A colleague recently forwarded me this really interesting NEJM article, which reflects a growing trend toward incorporating patient preference in our clinical guidelines. It may seem funny to patients that this is a novel idea; of course we ought to be concerned about patient preference. Yet almost all of our recommendations as physicians combine our medical knowledge with some sort of value judgment.
These value judgments are general assumptions of what’s in the best interest of the patient. Most judgments are reasonable and uncontroversial; recommending an antibiotic for a urinary tract infection, for example, assumes that you would rather take a pill for a few days than tough it out and risk a worsening infection.
Some value judgments however are more controversial. Take statins, for example. Statins can reduce a patient’s risk of having a heart attack or stroke. However, the overall benefit is usually small, especially in low-risk individuals: it requires many individuals to take these pills for many years to notice a difference.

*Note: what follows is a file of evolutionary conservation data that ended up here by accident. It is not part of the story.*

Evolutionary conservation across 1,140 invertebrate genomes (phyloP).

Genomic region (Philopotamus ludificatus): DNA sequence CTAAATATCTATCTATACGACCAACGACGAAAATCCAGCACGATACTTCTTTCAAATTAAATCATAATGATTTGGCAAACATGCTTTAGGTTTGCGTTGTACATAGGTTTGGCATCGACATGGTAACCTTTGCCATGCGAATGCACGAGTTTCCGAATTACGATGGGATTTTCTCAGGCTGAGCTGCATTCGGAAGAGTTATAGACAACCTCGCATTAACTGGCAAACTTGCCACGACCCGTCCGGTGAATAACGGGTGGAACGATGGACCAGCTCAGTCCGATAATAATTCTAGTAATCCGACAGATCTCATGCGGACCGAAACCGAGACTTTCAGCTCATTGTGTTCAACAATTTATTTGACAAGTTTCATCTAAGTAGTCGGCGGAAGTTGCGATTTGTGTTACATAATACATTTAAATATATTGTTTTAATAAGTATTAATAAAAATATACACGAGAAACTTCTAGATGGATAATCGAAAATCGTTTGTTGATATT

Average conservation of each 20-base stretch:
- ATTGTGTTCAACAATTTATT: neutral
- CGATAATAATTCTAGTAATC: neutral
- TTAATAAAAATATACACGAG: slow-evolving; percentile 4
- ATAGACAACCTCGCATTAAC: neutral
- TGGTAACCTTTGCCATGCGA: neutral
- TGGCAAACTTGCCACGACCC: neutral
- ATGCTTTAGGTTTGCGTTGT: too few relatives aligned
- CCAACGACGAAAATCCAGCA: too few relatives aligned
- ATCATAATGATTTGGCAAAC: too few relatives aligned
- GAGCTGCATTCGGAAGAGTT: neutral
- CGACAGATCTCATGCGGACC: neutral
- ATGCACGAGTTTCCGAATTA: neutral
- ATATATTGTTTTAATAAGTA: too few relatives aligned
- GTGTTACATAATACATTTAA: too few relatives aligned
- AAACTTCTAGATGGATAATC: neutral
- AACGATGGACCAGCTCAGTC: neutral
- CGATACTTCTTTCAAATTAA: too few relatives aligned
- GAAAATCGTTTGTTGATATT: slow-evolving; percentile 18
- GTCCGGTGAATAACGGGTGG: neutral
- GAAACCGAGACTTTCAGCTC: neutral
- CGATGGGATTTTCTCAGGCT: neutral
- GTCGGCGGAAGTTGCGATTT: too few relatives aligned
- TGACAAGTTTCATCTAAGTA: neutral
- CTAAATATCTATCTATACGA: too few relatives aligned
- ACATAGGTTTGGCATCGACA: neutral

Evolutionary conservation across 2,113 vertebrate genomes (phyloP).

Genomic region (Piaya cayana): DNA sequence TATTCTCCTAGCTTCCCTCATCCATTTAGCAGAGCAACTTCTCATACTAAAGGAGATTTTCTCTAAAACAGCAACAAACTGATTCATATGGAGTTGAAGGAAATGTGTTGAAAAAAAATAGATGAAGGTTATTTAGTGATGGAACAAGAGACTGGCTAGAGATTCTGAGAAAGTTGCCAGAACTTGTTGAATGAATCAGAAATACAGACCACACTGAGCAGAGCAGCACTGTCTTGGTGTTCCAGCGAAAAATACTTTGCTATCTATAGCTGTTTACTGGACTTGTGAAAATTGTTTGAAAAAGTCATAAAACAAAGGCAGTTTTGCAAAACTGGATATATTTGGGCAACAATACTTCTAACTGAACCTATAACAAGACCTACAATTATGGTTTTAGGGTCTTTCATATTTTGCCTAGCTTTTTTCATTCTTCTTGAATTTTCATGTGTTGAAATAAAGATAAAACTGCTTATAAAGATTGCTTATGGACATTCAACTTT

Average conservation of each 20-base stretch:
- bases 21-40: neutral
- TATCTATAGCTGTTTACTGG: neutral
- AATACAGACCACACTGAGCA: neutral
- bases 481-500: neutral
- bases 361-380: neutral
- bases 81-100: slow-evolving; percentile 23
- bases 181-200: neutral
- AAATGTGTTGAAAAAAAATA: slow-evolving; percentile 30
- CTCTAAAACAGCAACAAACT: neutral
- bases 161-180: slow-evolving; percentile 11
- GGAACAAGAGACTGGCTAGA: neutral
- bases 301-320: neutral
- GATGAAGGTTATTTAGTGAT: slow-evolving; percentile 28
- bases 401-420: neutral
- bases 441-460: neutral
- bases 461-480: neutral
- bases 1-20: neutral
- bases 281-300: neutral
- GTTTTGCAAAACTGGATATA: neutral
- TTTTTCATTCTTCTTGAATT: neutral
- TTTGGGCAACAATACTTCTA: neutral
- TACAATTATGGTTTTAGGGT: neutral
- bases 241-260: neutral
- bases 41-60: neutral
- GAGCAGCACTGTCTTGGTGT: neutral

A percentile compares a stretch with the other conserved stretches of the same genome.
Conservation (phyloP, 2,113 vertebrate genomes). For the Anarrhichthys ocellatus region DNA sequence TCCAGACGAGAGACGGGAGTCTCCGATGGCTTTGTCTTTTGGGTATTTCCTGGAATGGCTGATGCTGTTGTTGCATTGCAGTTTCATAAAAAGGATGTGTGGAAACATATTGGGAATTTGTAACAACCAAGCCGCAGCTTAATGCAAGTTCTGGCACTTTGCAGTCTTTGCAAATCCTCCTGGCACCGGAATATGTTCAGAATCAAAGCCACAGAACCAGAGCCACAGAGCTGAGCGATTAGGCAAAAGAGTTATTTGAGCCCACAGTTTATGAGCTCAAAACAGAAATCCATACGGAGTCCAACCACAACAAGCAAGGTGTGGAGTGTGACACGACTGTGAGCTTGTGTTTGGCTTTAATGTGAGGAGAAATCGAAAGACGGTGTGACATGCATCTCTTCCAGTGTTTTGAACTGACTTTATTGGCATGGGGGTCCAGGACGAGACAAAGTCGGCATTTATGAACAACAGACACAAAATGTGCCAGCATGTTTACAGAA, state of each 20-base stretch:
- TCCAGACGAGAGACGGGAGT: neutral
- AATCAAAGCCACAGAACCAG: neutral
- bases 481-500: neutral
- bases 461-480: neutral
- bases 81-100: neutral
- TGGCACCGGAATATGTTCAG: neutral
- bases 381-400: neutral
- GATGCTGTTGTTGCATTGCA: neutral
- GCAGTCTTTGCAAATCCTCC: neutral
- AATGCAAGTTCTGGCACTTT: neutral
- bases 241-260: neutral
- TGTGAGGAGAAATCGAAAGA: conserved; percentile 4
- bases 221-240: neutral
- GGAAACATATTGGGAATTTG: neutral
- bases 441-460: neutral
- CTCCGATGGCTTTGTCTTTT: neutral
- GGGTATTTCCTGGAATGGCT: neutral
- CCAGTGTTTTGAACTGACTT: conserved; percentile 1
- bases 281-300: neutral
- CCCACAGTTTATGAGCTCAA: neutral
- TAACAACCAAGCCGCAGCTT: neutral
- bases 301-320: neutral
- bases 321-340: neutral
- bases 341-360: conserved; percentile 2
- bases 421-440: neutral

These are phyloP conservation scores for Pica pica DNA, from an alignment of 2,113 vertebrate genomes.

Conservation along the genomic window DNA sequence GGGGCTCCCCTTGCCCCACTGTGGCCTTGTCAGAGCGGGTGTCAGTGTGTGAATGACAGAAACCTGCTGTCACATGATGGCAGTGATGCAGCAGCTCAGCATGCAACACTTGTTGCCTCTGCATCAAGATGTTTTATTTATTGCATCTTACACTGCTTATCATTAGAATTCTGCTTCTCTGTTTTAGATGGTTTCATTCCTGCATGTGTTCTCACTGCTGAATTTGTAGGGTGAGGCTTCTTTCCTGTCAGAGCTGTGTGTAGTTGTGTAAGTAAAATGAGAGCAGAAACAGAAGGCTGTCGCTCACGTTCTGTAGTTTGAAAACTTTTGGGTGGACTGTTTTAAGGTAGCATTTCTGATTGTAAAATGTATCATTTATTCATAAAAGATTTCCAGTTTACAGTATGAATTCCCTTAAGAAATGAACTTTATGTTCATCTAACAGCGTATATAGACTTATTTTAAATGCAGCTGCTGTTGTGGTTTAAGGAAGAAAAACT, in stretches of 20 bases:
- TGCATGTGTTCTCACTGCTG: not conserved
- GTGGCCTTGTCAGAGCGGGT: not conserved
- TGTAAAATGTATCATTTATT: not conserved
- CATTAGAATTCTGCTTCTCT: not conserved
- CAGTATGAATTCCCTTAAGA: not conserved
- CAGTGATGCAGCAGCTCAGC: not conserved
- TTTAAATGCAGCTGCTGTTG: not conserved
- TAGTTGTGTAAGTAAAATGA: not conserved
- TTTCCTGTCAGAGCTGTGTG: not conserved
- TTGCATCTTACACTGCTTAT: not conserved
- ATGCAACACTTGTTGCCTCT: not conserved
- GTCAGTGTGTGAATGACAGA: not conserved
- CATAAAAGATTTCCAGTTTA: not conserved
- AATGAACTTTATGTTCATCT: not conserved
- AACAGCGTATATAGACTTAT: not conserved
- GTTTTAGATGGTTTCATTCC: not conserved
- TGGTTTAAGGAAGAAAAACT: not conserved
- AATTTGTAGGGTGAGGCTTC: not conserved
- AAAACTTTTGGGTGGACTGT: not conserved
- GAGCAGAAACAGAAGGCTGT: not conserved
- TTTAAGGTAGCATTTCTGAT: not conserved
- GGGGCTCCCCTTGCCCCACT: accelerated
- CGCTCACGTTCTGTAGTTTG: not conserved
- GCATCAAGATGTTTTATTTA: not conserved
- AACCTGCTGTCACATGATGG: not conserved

Consequently, the medical community has had trouble agreeing on this simple question: does it make sense for a generally healthy individual to take one of these pills every day for several years?Patient decision aid tools incorporate patient preference in medical decision-making (without extending visits) Click To Tweet
It’s paternalistic of us to decide without taking into account the individual patient’s values. Do they hate taking pills every day? How worried are they about the side effects? Obviously these concerns matter, but with limited time available for discussion during office visits, they are often left unaddressed.
The end result is a patient explaining to their partner, “my doctor says I’m supposed to take this pill every day”. I would much rather have them say, “I’m taking this pill every day because it’s worth it to me to lower my risk of having a heart attack.”
So how do we better incorporate the patient’s preference in the medical decision-making process?
Taking a little more time to explain our recommendations is the obvious way to help ensure patient preference is considered in the medical decision-making process. However, with the constant pressure to stay on schedule, this can be easier said than done. Fortunately, technology provides a new strategy: we can start incorporating apps and other patient-engagement tools in our practice.
With this in mind I built a new statin decision aid tool for the Ocean platform. It introduces patients to the concept of statins, the magnitude of their benefit (depending on a patient’s individual risk), discusses side effects, alternatives, and so on.
Do you have other ideas for tools that could benefit from this approach? Let us know!